The words “lifting weights” may conjure images of muscular bodybuilders but strength training is an important part of fitness, especially for seniors. Dependant on lifestyle, the average adult in their 20s and 30s and possibly into their 40s, may do enough heavy lifting when combined with cardio activities like walking, running and sports to keep their body physically fit.
As we age, however, other factors begin to weigh-in. Even an active senior, regularly participating in sports and daily walking needs strength training to stay fit, strong and independent.
Strength training helps with symptoms of osteoarthritis, osteoporosis, diabetes, back pain, anxiety and depression. While these benefits get a substantial amount of attention due to their severity, there are seemingly less important benefits to consider as well.
A little research on the benefits of improved sleep, consistent glucose control, and good weight management – all benefits of strength training – shows the significant affects that improving these three things have on the previously noted conditions as well as overall health.
Independence as long as possible!
Living independently is perhaps the most important goal for seniors. One of the least noted but extremely important benefits of strength training for seniors is improved balance.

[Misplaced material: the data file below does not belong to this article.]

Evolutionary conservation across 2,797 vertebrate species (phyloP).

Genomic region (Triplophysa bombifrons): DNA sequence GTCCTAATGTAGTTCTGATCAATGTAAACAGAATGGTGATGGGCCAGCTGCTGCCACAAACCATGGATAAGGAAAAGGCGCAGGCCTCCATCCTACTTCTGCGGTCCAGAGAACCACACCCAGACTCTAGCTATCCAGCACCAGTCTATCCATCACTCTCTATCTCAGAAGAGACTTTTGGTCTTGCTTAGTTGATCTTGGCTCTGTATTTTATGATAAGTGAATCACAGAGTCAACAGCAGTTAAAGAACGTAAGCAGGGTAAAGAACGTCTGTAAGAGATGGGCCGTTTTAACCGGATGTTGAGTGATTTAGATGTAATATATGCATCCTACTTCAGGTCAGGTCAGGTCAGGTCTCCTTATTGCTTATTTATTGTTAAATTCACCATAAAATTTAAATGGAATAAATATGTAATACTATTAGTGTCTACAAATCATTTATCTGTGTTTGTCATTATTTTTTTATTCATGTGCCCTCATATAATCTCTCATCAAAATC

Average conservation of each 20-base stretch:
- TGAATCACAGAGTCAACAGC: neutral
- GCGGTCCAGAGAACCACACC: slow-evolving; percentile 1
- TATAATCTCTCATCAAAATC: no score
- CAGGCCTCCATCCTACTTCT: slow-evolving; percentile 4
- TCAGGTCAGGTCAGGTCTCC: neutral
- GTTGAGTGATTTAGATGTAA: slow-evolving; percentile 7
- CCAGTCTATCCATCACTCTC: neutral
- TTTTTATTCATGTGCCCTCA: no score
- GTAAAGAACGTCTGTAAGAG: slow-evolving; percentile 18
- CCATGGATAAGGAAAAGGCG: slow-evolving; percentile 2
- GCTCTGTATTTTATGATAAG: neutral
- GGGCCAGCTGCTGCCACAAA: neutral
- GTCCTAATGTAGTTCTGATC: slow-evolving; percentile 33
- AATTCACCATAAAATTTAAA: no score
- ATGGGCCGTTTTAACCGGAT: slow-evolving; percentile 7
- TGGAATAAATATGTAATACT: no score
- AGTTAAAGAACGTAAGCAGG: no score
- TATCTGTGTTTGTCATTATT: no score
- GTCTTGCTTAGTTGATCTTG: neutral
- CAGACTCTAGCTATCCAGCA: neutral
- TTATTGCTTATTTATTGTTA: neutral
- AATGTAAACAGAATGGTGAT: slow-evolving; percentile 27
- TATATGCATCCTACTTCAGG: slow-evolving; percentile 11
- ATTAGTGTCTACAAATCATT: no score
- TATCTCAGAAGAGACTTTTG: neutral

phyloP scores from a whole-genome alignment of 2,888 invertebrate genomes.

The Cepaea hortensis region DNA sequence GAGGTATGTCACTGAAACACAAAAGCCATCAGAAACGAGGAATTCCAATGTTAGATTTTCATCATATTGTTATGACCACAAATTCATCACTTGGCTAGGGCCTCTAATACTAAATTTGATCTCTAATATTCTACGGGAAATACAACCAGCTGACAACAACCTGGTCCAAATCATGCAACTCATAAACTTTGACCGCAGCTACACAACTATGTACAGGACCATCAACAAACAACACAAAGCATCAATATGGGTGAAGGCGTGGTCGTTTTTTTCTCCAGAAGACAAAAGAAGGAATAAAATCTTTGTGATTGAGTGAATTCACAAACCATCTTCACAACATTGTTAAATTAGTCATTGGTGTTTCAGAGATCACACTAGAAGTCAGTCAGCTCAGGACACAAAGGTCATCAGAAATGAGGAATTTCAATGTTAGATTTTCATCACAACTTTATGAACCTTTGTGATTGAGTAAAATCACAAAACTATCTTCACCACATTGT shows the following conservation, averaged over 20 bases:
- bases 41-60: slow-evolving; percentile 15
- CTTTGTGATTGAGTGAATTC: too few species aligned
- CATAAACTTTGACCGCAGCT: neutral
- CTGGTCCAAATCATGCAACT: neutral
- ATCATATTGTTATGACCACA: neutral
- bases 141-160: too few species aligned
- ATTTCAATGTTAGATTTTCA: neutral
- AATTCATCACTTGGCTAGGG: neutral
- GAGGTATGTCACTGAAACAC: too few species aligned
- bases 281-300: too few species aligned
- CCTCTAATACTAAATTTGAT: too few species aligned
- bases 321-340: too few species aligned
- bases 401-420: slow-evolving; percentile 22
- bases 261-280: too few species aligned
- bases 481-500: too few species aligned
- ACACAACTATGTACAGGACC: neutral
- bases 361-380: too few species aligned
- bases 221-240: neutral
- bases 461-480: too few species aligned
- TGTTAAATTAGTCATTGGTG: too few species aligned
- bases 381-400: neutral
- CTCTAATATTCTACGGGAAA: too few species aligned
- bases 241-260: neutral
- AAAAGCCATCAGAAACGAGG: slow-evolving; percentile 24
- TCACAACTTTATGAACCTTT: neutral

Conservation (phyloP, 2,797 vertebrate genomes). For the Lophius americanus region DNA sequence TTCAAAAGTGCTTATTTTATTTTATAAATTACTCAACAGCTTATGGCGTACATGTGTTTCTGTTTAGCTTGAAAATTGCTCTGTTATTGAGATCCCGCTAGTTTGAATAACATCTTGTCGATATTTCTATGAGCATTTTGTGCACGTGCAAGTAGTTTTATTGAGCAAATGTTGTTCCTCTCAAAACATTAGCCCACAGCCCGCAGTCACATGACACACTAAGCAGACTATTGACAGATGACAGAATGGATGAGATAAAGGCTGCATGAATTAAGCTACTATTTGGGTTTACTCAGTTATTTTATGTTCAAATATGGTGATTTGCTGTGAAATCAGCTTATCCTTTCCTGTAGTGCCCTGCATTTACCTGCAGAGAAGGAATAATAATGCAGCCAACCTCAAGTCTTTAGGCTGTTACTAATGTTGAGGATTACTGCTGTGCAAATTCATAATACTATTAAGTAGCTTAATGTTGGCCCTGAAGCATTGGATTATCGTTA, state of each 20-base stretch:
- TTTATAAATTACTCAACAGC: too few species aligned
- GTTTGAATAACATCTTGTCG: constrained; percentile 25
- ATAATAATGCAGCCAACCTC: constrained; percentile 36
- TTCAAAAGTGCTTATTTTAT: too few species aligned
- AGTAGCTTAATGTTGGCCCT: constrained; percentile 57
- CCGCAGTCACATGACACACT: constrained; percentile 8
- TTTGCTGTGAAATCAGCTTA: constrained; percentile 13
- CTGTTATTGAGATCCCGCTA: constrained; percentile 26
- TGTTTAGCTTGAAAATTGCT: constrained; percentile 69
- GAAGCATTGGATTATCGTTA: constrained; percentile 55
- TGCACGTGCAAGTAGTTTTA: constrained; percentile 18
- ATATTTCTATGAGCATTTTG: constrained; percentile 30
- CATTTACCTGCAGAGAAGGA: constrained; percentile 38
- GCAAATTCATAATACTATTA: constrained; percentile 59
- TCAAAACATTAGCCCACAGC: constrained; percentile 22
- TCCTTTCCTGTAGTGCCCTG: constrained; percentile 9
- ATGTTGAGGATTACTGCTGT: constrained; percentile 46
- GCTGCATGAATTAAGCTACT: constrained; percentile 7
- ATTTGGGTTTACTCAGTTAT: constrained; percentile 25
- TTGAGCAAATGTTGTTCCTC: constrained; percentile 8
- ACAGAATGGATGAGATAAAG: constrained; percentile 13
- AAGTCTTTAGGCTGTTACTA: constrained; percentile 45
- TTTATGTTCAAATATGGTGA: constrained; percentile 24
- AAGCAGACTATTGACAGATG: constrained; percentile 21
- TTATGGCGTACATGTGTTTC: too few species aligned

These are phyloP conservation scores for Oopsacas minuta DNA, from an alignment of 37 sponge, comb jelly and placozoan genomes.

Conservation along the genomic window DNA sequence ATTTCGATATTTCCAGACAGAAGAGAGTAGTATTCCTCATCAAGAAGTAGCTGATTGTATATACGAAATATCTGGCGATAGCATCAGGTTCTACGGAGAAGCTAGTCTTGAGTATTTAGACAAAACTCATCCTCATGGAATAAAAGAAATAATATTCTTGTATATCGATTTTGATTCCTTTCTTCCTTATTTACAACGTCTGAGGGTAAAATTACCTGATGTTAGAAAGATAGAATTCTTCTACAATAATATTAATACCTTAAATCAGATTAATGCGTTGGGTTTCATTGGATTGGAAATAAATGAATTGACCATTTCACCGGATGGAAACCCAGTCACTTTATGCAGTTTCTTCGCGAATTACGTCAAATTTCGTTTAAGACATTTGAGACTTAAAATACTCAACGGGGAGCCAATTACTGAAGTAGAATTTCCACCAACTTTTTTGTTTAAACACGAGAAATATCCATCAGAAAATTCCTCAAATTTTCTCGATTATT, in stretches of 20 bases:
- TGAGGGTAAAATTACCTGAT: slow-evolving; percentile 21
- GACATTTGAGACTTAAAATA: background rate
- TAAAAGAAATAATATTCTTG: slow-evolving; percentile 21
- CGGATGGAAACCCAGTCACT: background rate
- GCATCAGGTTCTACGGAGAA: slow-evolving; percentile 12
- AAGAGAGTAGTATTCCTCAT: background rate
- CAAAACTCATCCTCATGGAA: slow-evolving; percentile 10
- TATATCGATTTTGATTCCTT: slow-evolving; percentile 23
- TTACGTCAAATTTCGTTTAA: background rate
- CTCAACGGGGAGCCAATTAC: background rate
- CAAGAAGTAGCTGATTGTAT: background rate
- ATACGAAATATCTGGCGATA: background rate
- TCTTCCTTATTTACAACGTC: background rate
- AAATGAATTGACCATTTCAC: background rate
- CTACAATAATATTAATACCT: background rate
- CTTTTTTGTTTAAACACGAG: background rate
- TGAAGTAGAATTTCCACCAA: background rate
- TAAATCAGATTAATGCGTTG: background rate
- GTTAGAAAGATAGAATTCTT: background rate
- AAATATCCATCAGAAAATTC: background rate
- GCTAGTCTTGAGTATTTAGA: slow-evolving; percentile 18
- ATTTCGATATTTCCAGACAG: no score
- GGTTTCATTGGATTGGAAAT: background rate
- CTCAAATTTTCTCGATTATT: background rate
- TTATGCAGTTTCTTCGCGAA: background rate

Statistics Canada lists falls as the “most common cause of injury among older Canadians.” Citing each year an estimated 1 in 3 seniors aged 65 and older are likely to fall at least once. Medical professionals list chronic health conditions, impairments such as poor vision or muscle weakness, and illnesses affecting balance as the three main reasons that seniors fall.
1. Choose 8-10 exercises. Common strength training programs utilizing machines may include:
Squats (lower body) Dumbbell Chest Press (chest) One Arm Rows (lats) Overhead Press (shoulders) Crunch (abs) Back extension (lower back)
2. Choose your reps and sets. Fitness guidelines suggest one set of 10-15 reps – using weight you can lift up to 15 times. Start out light, allowing your body to gradually respond to its new demands.
3. Choose your weights. Error on the side of caution and choose light weights in the beginning to ensure proper form throughout the exercise and avoid any injury.
4. When just starting out, limit yourself to two days per week. This will provide an acclimation period for your muscles. When you are ready, add a third day, always leaving a day between training for your muscles to rest and recover.
Still a little nervous? Gridiron Fitness in Dawson Creek is happy to help.
Visit gridiron2fit.ca or call 250-782-2348